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    journal = "Molecular Biology and Evolution",
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    Simonsen, L, Viboud, C, Grenfell, BT, Dushoff, J, Jennings, L, Smit, M, Macken, C, Hata, M, Gog, J, Miller, M & Holmes, EC 2007, 'The genesis and spread of reassortment human influenza A/H3N2 viruses conferring adamantane resistance' Molecular Biology and Evolution, bind 24, nr. 8, s. 1811-1820.

    The genesis and spread of reassortment human influenza A/H3N2 viruses conferring adamantane resistance. / Simonsen, Lone; Viboud, Cecile; Grenfell, Bryan T.; Dushoff, Jonathan; Jennings, Lance; Smit, Marita; Macken, Catherine; Hata, Mami; Gog, Julia; Miller, Mark; Holmes, Edward C.

    I: Molecular Biology and Evolution, Bind 24, Nr. 8, 2007, s. 1811-1820.

    Publikation: Bidrag til tidsskriftTidsskriftartikelForskningpeer review

    TY - JOUR

    T1 - The genesis and spread of reassortment human influenza A/H3N2 viruses conferring adamantane resistance

    AU - Simonsen, Lone

    AU - Viboud, Cecile

    AU - Grenfell, Bryan T.

    AU - Dushoff, Jonathan

    AU - Jennings, Lance

    AU - Smit, Marita

    AU - Macken, Catherine

    AU - Hata, Mami

    AU - Gog, Julia

    AU - Miller, Mark

    AU - Holmes, Edward C.

    PY - 2007

    Y1 - 2007

    N2 - A dramatic rise in the frequency of resistance to adamantane drugs by influenza A (H3N2) viruses has occurred in recent years -- from approximately 2% to approximately 90% in multiple countries worldwide-and associated with a single S31N amino acid replacement in the viral matrix M2 protein. To explore the emergence and spread of these adamantane resistant viruses we performed a phylogenetic analysis of recently sampled complete A/H3N2 genome sequences. Strikingly, all adamantane resistant viruses belonged to a single lineage (the "N-lineage") characterized by 17 amino acid replacements across the viral genome. Further, our analysis revealed that the genesis of the N-lineage was due to a 4+4 segment reassortment event involving 2 distinct lineages of influenza A/H3N2 virus. A subsequent study of hemagglutinin HA1 sequences suggested that the N-lineage was circulating widely in Asia during 2005, and then dominated the Northern hemisphere 2005-2006 season in Japan and the USA. Given the infrequent use of adamantane drugs in many countries, as well as the decades of use in the US associated with little drug resistance, we propose that the globally increasing frequency of adamantane resistance is more likely attributable to its interaction with fitness-enhancing mutations at other genomic sites rather than to direct drug selection pressure. This implies that adamantanes may not be useful for treatment and prophylaxis against influenza viruses in the long term. More generally, these findings illustrate that drug selection pressure is not the sole factor determining the evolution and maintenance of drug resistance in human pathogens.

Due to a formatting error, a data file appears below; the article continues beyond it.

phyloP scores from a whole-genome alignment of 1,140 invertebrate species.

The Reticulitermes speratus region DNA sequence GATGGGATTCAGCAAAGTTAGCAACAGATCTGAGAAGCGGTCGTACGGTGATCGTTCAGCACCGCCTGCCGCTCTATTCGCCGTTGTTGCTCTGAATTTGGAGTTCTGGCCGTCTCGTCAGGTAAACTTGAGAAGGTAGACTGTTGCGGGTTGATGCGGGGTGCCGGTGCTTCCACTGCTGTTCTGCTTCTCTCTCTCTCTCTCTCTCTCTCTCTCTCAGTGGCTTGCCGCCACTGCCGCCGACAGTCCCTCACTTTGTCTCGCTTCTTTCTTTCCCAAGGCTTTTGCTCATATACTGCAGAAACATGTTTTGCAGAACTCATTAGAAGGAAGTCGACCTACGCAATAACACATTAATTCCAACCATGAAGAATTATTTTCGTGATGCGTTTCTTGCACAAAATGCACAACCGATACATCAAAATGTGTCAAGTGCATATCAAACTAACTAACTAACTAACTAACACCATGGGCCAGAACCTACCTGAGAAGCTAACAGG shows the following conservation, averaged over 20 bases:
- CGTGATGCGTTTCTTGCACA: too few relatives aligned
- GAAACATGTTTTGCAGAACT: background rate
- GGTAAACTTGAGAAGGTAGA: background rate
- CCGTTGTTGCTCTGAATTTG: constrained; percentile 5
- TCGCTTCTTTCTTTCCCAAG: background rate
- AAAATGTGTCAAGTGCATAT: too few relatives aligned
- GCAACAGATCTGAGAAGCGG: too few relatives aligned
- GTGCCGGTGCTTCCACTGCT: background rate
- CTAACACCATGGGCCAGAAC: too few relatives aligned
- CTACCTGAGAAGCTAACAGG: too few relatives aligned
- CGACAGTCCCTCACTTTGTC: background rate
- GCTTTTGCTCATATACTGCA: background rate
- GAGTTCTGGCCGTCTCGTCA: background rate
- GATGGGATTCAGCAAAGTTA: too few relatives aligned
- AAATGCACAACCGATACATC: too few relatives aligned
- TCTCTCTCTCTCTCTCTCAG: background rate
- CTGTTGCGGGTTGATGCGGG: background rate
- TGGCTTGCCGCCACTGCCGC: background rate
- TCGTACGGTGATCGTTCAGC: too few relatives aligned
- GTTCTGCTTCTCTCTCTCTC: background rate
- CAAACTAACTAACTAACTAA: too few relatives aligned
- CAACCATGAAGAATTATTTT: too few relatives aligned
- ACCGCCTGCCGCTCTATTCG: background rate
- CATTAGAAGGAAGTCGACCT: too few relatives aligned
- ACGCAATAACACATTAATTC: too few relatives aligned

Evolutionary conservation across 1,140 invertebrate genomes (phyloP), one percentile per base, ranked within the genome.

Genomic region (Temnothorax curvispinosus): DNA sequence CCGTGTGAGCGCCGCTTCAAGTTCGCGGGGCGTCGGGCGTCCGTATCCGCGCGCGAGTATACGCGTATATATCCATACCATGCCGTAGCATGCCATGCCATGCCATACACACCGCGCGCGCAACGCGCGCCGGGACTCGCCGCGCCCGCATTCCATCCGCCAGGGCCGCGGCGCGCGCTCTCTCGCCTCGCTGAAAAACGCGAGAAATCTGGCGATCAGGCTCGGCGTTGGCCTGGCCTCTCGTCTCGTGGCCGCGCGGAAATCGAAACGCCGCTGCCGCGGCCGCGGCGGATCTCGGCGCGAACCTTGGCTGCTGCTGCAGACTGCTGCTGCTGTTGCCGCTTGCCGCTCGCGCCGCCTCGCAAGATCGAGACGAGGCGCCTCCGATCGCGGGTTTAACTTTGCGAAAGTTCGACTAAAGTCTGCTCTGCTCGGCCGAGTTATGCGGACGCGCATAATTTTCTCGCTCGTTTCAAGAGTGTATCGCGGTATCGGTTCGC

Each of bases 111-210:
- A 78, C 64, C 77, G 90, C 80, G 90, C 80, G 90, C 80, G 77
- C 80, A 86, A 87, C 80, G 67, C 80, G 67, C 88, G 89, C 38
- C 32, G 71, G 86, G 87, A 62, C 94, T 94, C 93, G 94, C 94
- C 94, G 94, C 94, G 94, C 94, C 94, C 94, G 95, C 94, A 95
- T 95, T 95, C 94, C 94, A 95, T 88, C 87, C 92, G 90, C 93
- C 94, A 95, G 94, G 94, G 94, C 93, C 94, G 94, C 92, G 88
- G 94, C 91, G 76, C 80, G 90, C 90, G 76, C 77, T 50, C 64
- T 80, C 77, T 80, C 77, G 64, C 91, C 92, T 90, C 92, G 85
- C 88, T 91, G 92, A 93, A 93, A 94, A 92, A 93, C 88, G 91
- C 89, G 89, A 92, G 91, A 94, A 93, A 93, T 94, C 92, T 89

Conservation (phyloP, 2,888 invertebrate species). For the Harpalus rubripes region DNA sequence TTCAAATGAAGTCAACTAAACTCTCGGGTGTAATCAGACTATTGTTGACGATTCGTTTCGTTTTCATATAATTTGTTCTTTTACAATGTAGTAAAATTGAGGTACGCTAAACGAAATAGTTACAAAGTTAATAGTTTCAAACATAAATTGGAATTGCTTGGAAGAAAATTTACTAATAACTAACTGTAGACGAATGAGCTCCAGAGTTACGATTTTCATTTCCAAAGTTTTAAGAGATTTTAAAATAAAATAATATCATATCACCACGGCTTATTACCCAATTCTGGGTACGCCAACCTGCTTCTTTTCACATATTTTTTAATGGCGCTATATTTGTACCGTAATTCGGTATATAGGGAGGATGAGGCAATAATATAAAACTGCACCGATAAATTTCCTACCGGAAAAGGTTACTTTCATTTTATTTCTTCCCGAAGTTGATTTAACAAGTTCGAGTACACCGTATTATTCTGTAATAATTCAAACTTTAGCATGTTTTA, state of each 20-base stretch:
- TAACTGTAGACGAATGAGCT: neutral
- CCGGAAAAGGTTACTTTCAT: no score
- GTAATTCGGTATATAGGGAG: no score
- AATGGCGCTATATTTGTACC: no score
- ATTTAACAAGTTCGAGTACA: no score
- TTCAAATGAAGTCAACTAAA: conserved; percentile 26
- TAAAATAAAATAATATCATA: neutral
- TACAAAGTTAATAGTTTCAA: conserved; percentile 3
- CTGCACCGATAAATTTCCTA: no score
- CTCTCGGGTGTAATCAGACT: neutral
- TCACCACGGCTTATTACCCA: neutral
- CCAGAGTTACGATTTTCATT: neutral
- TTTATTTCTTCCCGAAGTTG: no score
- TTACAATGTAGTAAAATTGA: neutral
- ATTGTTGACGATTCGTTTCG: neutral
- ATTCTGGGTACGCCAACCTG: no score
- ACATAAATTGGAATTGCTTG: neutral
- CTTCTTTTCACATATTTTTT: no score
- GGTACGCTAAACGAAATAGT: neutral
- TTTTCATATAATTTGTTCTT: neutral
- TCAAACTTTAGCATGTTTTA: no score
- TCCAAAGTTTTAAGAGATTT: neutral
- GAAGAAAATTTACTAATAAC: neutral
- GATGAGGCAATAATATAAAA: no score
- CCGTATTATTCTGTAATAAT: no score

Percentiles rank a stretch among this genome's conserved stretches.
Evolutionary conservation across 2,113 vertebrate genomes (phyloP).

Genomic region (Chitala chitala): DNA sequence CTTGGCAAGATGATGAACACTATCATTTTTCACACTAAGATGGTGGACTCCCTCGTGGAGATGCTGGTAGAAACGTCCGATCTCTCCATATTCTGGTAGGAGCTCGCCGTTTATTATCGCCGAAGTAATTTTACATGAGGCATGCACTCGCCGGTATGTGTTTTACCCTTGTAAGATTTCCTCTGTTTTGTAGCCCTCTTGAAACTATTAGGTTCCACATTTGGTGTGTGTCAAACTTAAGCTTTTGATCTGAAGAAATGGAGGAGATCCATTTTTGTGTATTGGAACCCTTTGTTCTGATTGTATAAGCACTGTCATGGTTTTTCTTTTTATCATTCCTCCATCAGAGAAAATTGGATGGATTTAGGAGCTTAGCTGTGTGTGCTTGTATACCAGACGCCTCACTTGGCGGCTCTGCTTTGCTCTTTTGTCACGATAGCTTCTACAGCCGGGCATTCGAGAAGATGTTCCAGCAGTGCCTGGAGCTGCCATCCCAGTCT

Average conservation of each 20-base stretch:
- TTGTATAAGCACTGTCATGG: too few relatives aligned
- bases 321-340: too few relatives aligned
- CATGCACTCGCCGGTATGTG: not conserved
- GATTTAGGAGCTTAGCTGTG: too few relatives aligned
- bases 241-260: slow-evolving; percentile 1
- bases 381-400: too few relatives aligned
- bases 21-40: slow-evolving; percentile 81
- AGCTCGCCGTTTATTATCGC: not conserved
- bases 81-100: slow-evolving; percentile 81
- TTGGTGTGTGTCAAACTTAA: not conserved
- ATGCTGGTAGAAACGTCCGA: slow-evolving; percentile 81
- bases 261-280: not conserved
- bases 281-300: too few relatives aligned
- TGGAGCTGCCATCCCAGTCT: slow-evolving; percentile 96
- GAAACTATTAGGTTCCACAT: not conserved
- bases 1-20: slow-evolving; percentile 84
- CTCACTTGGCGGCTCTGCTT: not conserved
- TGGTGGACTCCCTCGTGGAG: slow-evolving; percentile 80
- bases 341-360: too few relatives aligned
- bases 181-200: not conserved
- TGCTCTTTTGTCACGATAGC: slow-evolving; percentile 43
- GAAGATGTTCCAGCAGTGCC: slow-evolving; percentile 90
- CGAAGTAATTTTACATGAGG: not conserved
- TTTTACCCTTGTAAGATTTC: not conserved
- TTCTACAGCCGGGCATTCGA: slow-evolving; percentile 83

AB - A dramatic rise in the frequency of resistance to adamantane drugs by influenza A (H3N2) viruses has occurred in recent years -- from approximately 2% to approximately 90% in multiple countries worldwide-and associated with a single S31N amino acid replacement in the viral matrix M2 protein. To explore the emergence and spread of these adamantane resistant viruses we performed a phylogenetic analysis of recently sampled complete A/H3N2 genome sequences. Strikingly, all adamantane resistant viruses belonged to a single lineage (the "N-lineage") characterized by 17 amino acid replacements across the viral genome. Further, our analysis revealed that the genesis of the N-lineage was due to a 4+4 segment reassortment event involving 2 distinct lineages of influenza A/H3N2 virus. A subsequent study of hemagglutinin HA1 sequences suggested that the N-lineage was circulating widely in Asia during 2005, and then dominated the Northern hemisphere 2005-2006 season in Japan and the USA. Given the infrequent use of adamantane drugs in many countries, as well as the decades of use in the US associated with little drug resistance, we propose that the globally increasing frequency of adamantane resistance is more likely attributable to its interaction with fitness-enhancing mutations at other genomic sites rather than to direct drug selection pressure. This implies that adamantanes may not be useful for treatment and prophylaxis against influenza viruses in the long term. More generally, these findings illustrate that drug selection pressure is not the sole factor determining the evolution and maintenance of drug resistance in human pathogens.

    KW - influenza virus

    KW - Adamantane resistance

    KW - Reassortment

    KW - hitch-hiking

    KW - natural selection

    M3 - Journal article

    VL - 24

    SP - 1811

    EP - 1820

    JO - Molecular Biology and Evolution

    JF - Molecular Biology and Evolution

    SN - 0737-4038

    IS - 8

    ER -